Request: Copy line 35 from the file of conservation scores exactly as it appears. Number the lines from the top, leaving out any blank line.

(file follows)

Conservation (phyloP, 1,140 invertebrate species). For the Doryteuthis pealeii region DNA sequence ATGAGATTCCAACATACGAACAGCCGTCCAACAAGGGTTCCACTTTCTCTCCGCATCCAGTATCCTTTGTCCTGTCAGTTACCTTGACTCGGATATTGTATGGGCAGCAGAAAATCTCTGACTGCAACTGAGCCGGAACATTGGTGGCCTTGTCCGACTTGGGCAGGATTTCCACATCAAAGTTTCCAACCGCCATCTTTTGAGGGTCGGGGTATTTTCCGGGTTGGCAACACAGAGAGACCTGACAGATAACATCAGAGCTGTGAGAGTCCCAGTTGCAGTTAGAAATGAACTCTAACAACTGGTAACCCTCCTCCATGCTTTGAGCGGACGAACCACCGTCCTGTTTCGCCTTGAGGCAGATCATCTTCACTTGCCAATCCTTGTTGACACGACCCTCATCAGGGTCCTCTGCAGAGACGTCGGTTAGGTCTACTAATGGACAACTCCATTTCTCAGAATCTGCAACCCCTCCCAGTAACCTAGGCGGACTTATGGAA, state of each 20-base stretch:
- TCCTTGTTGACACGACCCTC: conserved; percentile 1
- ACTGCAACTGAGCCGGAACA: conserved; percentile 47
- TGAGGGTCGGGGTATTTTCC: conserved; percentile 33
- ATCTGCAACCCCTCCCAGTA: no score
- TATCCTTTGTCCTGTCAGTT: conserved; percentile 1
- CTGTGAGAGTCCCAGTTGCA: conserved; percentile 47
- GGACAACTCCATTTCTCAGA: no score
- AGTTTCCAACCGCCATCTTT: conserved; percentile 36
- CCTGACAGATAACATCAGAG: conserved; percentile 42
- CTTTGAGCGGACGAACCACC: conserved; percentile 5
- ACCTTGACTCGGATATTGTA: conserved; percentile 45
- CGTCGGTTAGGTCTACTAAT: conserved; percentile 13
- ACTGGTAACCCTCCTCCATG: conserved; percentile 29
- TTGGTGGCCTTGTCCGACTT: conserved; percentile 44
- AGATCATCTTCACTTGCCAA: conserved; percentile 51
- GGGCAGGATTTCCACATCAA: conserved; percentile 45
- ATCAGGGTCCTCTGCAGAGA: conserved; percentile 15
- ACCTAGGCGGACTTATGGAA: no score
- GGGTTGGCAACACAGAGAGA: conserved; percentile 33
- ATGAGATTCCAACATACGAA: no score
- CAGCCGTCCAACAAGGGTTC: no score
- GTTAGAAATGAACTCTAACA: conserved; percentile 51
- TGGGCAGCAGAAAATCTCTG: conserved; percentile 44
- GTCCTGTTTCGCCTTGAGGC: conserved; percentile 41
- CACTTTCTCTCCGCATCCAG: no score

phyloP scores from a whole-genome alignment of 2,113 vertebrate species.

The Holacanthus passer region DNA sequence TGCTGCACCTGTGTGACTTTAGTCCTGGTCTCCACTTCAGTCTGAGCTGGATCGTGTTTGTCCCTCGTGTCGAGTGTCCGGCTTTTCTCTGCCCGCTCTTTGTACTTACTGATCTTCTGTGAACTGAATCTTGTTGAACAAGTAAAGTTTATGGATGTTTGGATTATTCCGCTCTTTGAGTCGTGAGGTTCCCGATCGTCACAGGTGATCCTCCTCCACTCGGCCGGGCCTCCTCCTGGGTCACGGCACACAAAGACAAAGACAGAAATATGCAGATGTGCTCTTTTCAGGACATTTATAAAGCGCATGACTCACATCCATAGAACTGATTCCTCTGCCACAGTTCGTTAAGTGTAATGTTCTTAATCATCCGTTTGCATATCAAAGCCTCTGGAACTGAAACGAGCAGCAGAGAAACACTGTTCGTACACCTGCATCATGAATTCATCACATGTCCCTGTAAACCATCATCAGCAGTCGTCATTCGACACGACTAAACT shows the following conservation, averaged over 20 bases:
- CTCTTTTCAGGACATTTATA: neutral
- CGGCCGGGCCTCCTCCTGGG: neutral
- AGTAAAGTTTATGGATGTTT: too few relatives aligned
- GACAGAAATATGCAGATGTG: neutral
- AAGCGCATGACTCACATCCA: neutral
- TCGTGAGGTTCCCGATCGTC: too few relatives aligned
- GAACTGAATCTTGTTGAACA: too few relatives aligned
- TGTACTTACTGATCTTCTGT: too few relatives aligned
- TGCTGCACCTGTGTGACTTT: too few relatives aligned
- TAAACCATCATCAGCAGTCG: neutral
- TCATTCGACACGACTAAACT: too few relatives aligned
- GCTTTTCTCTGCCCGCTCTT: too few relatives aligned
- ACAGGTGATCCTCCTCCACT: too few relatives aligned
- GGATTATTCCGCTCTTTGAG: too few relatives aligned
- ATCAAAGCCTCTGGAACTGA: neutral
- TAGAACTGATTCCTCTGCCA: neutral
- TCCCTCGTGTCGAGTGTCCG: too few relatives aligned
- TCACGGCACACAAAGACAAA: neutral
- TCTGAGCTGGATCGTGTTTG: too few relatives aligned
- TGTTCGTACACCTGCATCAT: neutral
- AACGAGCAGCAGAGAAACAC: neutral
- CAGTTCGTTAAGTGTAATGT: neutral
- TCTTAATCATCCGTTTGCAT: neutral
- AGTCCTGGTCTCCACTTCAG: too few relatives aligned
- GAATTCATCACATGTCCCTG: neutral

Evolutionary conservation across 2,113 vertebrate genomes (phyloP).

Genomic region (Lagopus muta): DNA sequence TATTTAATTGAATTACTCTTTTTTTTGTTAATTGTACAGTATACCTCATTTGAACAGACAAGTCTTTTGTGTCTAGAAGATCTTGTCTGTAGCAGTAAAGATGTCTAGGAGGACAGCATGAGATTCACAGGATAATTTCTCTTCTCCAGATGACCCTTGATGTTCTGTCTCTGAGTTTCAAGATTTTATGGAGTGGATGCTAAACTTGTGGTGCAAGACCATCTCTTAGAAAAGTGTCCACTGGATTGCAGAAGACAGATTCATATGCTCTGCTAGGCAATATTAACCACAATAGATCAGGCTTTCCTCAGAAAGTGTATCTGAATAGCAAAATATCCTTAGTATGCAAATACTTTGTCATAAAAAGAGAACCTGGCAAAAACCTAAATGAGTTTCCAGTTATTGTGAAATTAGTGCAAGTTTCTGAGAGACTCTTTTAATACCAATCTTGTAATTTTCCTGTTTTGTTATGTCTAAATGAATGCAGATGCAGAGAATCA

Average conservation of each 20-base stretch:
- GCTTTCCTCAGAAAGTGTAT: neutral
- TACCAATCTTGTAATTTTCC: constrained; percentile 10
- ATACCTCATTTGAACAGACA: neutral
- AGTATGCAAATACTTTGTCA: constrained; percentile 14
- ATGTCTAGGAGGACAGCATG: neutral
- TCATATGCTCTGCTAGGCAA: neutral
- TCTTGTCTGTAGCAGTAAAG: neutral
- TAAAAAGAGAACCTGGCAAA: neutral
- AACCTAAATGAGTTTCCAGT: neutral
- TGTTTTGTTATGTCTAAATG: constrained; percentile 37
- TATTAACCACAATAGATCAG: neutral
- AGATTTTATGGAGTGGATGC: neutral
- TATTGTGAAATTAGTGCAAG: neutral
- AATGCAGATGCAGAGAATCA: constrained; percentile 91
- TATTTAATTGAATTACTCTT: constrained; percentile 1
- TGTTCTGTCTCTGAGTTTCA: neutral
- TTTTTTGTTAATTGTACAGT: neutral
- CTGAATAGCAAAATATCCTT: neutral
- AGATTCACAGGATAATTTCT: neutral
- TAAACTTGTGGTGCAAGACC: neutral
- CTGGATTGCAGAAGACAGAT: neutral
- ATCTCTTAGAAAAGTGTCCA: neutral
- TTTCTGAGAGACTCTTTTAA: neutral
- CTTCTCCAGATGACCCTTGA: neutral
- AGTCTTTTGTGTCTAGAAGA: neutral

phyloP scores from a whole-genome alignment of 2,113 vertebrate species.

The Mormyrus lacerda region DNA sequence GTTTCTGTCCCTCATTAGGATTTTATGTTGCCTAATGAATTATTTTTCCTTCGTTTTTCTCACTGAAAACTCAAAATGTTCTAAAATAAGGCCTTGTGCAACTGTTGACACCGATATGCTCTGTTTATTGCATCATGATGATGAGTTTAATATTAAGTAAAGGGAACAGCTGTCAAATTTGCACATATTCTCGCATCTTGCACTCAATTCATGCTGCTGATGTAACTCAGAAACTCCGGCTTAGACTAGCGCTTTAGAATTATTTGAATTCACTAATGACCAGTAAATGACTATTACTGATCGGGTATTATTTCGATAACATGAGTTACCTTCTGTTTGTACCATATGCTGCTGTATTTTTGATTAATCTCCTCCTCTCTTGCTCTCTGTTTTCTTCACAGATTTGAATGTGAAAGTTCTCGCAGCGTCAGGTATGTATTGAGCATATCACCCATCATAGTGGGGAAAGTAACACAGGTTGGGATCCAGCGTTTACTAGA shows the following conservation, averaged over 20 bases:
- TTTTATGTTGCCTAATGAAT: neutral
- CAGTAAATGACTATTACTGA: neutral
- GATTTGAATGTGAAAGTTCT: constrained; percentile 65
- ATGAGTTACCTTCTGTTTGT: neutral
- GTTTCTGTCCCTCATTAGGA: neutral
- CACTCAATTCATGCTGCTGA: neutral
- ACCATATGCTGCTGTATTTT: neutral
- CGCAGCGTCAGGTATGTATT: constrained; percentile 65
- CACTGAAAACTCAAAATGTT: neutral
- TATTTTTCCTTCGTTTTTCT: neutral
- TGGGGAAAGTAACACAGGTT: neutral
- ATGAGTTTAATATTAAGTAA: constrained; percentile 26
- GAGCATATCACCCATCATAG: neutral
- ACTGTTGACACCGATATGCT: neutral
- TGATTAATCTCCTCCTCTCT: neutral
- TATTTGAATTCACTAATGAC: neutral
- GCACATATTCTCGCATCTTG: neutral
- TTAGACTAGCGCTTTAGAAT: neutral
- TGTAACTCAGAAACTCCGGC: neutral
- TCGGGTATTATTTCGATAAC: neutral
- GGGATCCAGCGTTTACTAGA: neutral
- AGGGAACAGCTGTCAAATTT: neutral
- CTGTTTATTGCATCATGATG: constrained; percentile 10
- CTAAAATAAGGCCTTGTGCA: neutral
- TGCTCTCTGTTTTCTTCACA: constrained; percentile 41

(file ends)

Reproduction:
- GAACTGAATCTTGTTGAACA: too few relatives aligned